TABLE OF CONTENTS
TOC o “1-3” h z u CHAPTER ONE PAGEREF _Toc511644432 h 2INTRODUCTION PAGEREF _Toc511644433 h 21.0 Background of the study PAGEREF _Toc511644434 h 21.1 Statement of the problem PAGEREF _Toc511644435 h 31.2 Purpose of the study PAGEREF _Toc511644436 h 51.3 Objectives of the Study PAGEREF _Toc511644437 h 51.3.1 General Objectives PAGEREF _Toc511644438 h 51.3.2 Specific Objectives PAGEREF _Toc511644439 h 61.4 Research Questions PAGEREF _Toc511644440 h 61.5 Significance of the study PAGEREF _Toc511644441 h 61.6 Limitations of the study PAGEREF _Toc511644442 h 7CHAPTER TWO PAGEREF _Toc511644443 h 8LITERATURE REVIEW PAGEREF _Toc511644444 h 82.0 Introduction PAGEREF _Toc511644445 h 82.1 File Sharing PAGEREF _Toc511644446 h 82.2 File Sharing Technologies PAGEREF _Toc511644447 h 102.2.1 The Cloud PAGEREF _Toc511644448 h 102.2.2 P2P File Sharing PAGEREF _Toc511644449 h 162.3 Microprocessors PAGEREF _Toc511644450 h 232.4 Microcomputer PAGEREF _Toc511644451 h 242.4.1 Raspberry Pi PAGEREF _Toc511644452 h 242.5 Microcontrollers PAGEREF _Toc511644453 h 262.5.1 Adruino PAGEREF _Toc511644454 h 272.6 Raspberry Pi vs Adruino PAGEREF _Toc511644455 h 27References PAGEREF _Toc511644456 h 30
CHAPTER ONEINTRODUCTION1.0 Background of the studyLooking through history, we would realize that the human race has always had the desire to share information; from oral communication, printed pages, technologies to facilitate oral communication, and today’s modern-day internet CITATION Cas l 1033 (Casanova, n.d.).
Throughout the world, computer users share files housed on their personal computers to other users in different locations. Punched tapes, punched cards, magnetic tape, and cassette tapes were the very beginning of file-sharing. In the early 1970s, file-sharing became more popular with the introduction of floppy disks. In the 1990s file-sharing through file transfer protocols and the World Wide Web took off. The mid 90s brought about instant messaging and email. The late 90s brought about the inception of file-sharing software Napster, that used a peer-to-peer network to share strictly music. The likes of BitTorrent was created in 2001 CITATION And12 l 1033 (Andrew, 2012).
File-sharing through cloud storage has now become popular. The emergence of “the cloud” has made the sharing of files easy. The cloud is a metaphor for the internet. Cloud storage sharing platforms such as Dropbox allows users to backup files, and access those files from anywhere. These cloud storage platforms do not only provide mere online storage; it allows data syncing and possesses data sharing capabilities across multiple devices. It reduces the need for a physical means of storage. These technologies allow users to share files housed on their personal computers over the internet. Files shared can be music files, pdf files, video files, to name a few. Most computer users resort to using peer-to-peer networks. Such networks include BitTorrent, LimeWire, and uTorrent. Other than peer-to-peer networks, file sharing can be done physically (using storage devices), through emails, social media, cloud storage, etc. This has eliminated instances where one would have to stop by a friend’s house just to share music or photos. Though these means have proven beneficial, it does pose a significant amount of security risks.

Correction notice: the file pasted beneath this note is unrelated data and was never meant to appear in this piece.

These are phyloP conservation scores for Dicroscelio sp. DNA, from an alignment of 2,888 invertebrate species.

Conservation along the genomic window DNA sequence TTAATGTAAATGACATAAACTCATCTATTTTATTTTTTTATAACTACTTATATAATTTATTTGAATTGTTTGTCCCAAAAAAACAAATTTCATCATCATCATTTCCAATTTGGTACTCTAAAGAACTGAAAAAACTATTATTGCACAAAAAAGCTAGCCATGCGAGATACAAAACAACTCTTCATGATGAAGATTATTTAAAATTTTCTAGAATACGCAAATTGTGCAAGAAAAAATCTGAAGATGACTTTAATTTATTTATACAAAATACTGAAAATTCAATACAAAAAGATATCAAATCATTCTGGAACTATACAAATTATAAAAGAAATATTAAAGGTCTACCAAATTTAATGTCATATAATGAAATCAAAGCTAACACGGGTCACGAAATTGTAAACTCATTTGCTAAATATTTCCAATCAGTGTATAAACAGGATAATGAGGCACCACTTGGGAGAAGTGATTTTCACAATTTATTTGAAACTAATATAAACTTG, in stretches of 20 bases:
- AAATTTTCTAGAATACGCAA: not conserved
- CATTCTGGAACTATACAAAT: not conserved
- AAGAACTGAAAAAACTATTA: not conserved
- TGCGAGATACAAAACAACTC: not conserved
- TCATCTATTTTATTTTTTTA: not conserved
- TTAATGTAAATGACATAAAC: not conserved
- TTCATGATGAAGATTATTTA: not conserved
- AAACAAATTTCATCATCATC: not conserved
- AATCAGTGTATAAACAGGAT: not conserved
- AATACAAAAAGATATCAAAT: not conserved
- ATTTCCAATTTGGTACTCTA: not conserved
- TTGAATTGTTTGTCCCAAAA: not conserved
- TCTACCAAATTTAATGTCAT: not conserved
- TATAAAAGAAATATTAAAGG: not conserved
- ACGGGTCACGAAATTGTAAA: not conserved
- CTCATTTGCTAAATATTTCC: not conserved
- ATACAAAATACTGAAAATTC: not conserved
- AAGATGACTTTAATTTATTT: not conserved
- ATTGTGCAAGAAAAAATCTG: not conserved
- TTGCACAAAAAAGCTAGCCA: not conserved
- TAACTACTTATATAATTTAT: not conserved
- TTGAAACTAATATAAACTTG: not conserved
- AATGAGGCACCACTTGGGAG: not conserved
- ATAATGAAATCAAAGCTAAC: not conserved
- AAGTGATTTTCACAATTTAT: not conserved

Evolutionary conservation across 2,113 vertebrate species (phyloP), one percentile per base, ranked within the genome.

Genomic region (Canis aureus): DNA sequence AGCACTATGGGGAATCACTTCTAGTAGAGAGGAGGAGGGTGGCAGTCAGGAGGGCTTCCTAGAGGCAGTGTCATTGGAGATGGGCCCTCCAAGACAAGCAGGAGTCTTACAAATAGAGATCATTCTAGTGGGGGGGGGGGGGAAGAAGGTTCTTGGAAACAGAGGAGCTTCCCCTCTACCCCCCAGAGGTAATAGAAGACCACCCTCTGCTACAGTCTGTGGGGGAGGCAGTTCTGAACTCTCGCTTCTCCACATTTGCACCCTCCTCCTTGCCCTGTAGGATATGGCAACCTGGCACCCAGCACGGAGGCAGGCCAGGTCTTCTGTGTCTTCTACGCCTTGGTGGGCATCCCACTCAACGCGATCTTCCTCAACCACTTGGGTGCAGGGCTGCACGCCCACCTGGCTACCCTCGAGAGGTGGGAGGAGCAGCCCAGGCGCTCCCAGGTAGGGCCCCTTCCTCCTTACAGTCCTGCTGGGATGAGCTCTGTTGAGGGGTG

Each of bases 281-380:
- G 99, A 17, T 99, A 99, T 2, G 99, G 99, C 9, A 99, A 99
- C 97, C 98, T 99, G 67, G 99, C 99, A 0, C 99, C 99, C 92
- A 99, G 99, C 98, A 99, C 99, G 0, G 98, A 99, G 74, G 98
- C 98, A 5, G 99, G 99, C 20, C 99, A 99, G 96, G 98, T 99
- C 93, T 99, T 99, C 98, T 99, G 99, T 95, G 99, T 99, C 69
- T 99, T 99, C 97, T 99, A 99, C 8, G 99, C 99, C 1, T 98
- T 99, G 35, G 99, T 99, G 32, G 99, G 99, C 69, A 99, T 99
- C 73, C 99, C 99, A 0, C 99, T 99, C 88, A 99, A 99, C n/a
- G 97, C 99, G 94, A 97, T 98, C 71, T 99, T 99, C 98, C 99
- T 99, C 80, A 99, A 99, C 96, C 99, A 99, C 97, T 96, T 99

In an attempt to mitigate the vulnerabilities and threats present in file-sharing mediums such as peer-to-peer networks and other hardware devices, a MOBILE SHARING SYSTEM has been designed and developed. The Mobile Sharing System makes use of the Raspberry Pi; a single-board computer, that acts as a personalized webserver, providing a Wi-Fi hotspot from which the intended party with which a file is to be shared connects to the hotspot and downloads whichever files are made available by the owner of the files being shared. This document details the development cycle and implementation of the aforementioned system .1.1 Statement of the problem
In as much as there are numerous advantages of file-sharing technologies, one cannot discount the unending security threats these technologies pose to its users. One of such sharing technologies happens to be P2P applications. Peer-to-peer (P2P) applications, such as those used to share music files, are some of the most common forms of file-sharing technology. However, P2P applications introduce security risks that may put your information or your computer in jeopardy. CITATION Min10 l 1033 (Mindi, Wrisley, & Dormann, 2010). Many of the hundreds of millions of people around the world who swap music, movies and other digital content on their personal computers over the Internet have inadvertently put themselves at risk of identity theft. Users of popular file-sharing services such as LimeWire have found themselves victims of identity theft when their personal information was inadvertently shared on a so-called peer-to-peer network. And recent high-profile breaches via these networks have put thousands of people’s financial information at risk. CITATION Jos07 l 1033 (Avila, 2007). The threats these network pose is likely not to decrease anytime soon as “an average of more than 28 million users share files through P2P networks every day” CITATION Tec l 1033 (Tecxipio Magazine: File Sharing, n.d.). Some of the numerous risks associated with P2P file-sharing are highlighted below: